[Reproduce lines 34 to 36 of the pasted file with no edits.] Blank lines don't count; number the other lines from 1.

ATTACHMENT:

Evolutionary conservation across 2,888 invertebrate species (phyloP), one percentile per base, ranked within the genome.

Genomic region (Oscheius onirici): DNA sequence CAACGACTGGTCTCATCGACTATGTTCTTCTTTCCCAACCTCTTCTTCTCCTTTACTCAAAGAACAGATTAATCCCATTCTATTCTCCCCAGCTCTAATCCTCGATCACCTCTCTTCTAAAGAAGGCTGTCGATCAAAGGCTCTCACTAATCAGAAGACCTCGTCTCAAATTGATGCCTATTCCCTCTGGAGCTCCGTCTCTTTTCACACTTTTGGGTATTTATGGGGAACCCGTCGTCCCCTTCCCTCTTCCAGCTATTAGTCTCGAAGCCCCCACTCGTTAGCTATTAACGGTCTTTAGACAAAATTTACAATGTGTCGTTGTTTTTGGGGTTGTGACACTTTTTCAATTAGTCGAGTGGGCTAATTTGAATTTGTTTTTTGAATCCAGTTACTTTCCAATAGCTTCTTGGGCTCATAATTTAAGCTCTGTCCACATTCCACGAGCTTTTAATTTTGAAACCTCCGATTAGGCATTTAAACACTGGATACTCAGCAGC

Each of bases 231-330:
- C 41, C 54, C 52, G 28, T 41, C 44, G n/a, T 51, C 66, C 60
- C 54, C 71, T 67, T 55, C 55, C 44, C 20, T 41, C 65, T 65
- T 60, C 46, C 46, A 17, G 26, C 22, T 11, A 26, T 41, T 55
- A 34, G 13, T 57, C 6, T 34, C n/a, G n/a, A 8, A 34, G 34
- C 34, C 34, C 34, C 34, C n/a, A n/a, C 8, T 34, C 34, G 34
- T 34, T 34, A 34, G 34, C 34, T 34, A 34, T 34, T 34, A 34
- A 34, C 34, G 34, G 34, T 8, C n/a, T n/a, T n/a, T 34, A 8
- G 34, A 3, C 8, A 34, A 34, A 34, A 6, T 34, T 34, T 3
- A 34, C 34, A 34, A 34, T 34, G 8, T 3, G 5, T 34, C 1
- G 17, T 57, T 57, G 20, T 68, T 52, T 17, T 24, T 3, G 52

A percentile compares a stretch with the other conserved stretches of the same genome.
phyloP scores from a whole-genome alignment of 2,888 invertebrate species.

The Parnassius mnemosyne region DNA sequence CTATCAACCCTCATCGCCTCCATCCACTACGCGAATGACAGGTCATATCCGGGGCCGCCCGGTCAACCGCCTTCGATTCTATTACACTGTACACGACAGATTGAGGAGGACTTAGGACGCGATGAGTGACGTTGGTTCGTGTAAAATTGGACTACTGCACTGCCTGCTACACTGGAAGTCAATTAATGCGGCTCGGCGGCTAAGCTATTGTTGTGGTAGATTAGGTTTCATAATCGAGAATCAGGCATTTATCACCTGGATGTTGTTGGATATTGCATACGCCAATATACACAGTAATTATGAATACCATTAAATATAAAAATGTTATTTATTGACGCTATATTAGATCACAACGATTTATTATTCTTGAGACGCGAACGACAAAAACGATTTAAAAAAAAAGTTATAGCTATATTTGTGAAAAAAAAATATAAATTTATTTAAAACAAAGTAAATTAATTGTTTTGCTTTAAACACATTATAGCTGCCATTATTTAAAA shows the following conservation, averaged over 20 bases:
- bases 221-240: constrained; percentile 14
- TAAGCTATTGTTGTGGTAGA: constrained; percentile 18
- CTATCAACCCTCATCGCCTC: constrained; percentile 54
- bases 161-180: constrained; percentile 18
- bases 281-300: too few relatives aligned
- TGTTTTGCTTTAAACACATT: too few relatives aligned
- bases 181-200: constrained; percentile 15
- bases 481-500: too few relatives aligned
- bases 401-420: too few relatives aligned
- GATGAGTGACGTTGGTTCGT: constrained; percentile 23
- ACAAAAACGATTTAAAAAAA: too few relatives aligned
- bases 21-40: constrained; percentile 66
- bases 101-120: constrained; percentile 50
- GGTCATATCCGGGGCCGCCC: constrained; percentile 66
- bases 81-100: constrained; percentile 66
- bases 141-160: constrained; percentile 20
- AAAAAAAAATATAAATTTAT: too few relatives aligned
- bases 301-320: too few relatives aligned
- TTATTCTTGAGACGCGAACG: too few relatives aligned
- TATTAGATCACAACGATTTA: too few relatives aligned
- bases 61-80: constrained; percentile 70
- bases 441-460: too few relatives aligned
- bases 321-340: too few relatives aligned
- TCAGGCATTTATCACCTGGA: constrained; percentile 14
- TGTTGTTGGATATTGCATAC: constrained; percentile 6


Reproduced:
- bases 301-320: too few relatives aligned
- TTATTCTTGAGACGCGAACG: too few relatives aligned
- TATTAGATCACAACGATTTA: too few relatives aligned